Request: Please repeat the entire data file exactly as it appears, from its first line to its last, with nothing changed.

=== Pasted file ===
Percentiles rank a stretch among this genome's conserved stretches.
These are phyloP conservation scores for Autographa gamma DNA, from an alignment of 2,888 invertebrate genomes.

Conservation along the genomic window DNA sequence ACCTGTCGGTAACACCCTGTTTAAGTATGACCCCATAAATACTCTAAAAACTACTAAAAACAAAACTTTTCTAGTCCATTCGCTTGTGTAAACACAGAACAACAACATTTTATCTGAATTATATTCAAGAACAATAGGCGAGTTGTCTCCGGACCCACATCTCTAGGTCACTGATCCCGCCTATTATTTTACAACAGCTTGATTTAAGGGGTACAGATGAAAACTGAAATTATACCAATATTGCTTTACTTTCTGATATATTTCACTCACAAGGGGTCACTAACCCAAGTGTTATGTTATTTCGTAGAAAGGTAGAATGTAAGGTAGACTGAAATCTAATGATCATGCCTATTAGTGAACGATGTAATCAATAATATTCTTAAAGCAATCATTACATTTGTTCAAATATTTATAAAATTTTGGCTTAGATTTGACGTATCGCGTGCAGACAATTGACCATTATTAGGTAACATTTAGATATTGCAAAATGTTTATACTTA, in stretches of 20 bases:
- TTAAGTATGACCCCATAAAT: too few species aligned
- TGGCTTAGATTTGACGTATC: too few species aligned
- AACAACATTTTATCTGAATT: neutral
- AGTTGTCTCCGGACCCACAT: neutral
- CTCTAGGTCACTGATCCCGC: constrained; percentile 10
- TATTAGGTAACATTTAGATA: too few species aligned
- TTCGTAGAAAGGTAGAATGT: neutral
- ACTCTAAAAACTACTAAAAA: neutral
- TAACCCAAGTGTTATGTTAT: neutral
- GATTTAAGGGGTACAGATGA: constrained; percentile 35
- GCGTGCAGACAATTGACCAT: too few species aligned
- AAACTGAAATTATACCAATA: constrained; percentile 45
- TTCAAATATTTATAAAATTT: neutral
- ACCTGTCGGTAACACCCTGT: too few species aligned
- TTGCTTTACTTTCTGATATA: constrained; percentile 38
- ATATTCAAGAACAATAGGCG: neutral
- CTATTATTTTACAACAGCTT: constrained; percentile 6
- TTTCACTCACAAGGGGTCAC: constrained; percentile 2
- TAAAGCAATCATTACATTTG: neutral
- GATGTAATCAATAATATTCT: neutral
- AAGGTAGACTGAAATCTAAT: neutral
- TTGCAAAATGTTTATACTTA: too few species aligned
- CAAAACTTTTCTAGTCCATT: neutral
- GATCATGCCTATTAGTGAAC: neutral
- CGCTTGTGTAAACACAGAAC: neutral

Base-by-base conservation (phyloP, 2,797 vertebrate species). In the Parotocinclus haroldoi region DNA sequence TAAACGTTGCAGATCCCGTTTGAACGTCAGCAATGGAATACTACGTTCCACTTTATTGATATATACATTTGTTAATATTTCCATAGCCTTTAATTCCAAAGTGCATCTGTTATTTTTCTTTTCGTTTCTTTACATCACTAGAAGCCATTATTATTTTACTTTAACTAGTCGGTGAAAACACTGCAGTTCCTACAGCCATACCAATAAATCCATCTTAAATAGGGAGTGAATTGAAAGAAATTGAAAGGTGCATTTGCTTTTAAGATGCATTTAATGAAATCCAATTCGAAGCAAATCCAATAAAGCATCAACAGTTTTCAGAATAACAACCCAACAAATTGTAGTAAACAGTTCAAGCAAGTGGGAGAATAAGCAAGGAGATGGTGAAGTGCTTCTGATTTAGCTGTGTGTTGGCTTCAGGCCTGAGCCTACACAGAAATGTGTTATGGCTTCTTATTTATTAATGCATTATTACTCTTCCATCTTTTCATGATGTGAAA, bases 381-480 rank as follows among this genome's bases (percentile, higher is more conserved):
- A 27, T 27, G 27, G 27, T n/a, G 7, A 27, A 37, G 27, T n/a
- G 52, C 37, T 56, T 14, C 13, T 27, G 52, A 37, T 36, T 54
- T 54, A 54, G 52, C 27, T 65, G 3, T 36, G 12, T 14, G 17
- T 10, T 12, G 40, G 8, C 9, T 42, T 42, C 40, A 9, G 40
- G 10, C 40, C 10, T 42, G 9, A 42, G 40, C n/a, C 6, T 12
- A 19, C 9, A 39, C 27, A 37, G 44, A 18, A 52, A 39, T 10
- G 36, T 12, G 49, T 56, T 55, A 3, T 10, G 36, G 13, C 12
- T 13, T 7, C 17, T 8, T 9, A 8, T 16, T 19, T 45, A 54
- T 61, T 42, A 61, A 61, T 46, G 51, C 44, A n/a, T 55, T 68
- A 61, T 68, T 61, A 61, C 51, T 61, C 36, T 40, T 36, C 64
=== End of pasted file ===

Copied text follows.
Percentiles rank a stretch among this genome's conserved stretches.
These are phyloP conservation scores for Autographa gamma DNA, from an alignment of 2,888 invertebrate genomes.

Conservation along the genomic window DNA sequence ACCTGTCGGTAACACCCTGTTTAAGTATGACCCCATAAATACTCTAAAAACTACTAAAAACAAAACTTTTCTAGTCCATTCGCTTGTGTAAACACAGAACAACAACATTTTATCTGAATTATATTCAAGAACAATAGGCGAGTTGTCTCCGGACCCACATCTCTAGGTCACTGATCCCGCCTATTATTTTACAACAGCTTGATTTAAGGGGTACAGATGAAAACTGAAATTATACCAATATTGCTTTACTTTCTGATATATTTCACTCACAAGGGGTCACTAACCCAAGTGTTATGTTATTTCGTAGAAAGGTAGAATGTAAGGTAGACTGAAATCTAATGATCATGCCTATTAGTGAACGATGTAATCAATAATATTCTTAAAGCAATCATTACATTTGTTCAAATATTTATAAAATTTTGGCTTAGATTTGACGTATCGCGTGCAGACAATTGACCATTATTAGGTAACATTTAGATATTGCAAAATGTTTATACTTA, in stretches of 20 bases:
- TTAAGTATGACCCCATAAAT: too few species aligned
- TGGCTTAGATTTGACGTATC: too few species aligned
- AACAACATTTTATCTGAATT: neutral
- AGTTGTCTCCGGACCCACAT: neutral
- CTCTAGGTCACTGATCCCGC: constrained; percentile 10
- TATTAGGTAACATTTAGATA: too few species aligned
- TTCGTAGAAAGGTAGAATGT: neutral
- ACTCTAAAAACTACTAAAAA: neutral
- TAACCCAAGTGTTATGTTAT: neutral
- GATTTAAGGGGTACAGATGA: constrained; percentile 35
- GCGTGCAGACAATTGACCAT: too few species aligned
- AAACTGAAATTATACCAATA: constrained; percentile 45
- TTCAAATATTTATAAAATTT: neutral
- ACCTGTCGGTAACACCCTGT: too few species aligned
- TTGCTTTACTTTCTGATATA: constrained; percentile 38
- ATATTCAAGAACAATAGGCG: neutral
- CTATTATTTTACAACAGCTT: constrained; percentile 6
- TTTCACTCACAAGGGGTCAC: constrained; percentile 2
- TAAAGCAATCATTACATTTG: neutral
- GATGTAATCAATAATATTCT: neutral
- AAGGTAGACTGAAATCTAAT: neutral
- TTGCAAAATGTTTATACTTA: too few species aligned
- CAAAACTTTTCTAGTCCATT: neutral
- GATCATGCCTATTAGTGAAC: neutral
- CGCTTGTGTAAACACAGAAC: neutral

Base-by-base conservation (phyloP, 2,797 vertebrate species). In the Parotocinclus haroldoi region DNA sequence TAAACGTTGCAGATCCCGTTTGAACGTCAGCAATGGAATACTACGTTCCACTTTATTGATATATACATTTGTTAATATTTCCATAGCCTTTAATTCCAAAGTGCATCTGTTATTTTTCTTTTCGTTTCTTTACATCACTAGAAGCCATTATTATTTTACTTTAACTAGTCGGTGAAAACACTGCAGTTCCTACAGCCATACCAATAAATCCATCTTAAATAGGGAGTGAATTGAAAGAAATTGAAAGGTGCATTTGCTTTTAAGATGCATTTAATGAAATCCAATTCGAAGCAAATCCAATAAAGCATCAACAGTTTTCAGAATAACAACCCAACAAATTGTAGTAAACAGTTCAAGCAAGTGGGAGAATAAGCAAGGAGATGGTGAAGTGCTTCTGATTTAGCTGTGTGTTGGCTTCAGGCCTGAGCCTACACAGAAATGTGTTATGGCTTCTTATTTATTAATGCATTATTACTCTTCCATCTTTTCATGATGTGAAA, bases 381-480 rank as follows among this genome's bases (percentile, higher is more conserved):
- A 27, T 27, G 27, G 27, T n/a, G 7, A 27, A 37, G 27, T n/a
- G 52, C 37, T 56, T 14, C 13, T 27, G 52, A 37, T 36, T 54
- T 54, A 54, G 52, C 27, T 65, G 3, T 36, G 12, T 14, G 17
- T 10, T 12, G 40, G 8, C 9, T 42, T 42, C 40, A 9, G 40
- G 10, C 40, C 10, T 42, G 9, A 42, G 40, C n/a, C 6, T 12
- A 19, C 9, A 39, C 27, A 37, G 44, A 18, A 52, A 39, T 10
- G 36, T 12, G 49, T 56, T 55, A 3, T 10, G 36, G 13, C 12
- T 13, T 7, C 17, T 8, T 9, A 8, T 16, T 19, T 45, A 54
- T 61, T 42, A 61, A 61, T 46, G 51, C 44, A n/a, T 55, T 68
- A 61, T 68, T 61, A 61, C 51, T 61, C 36, T 40, T 36, C 64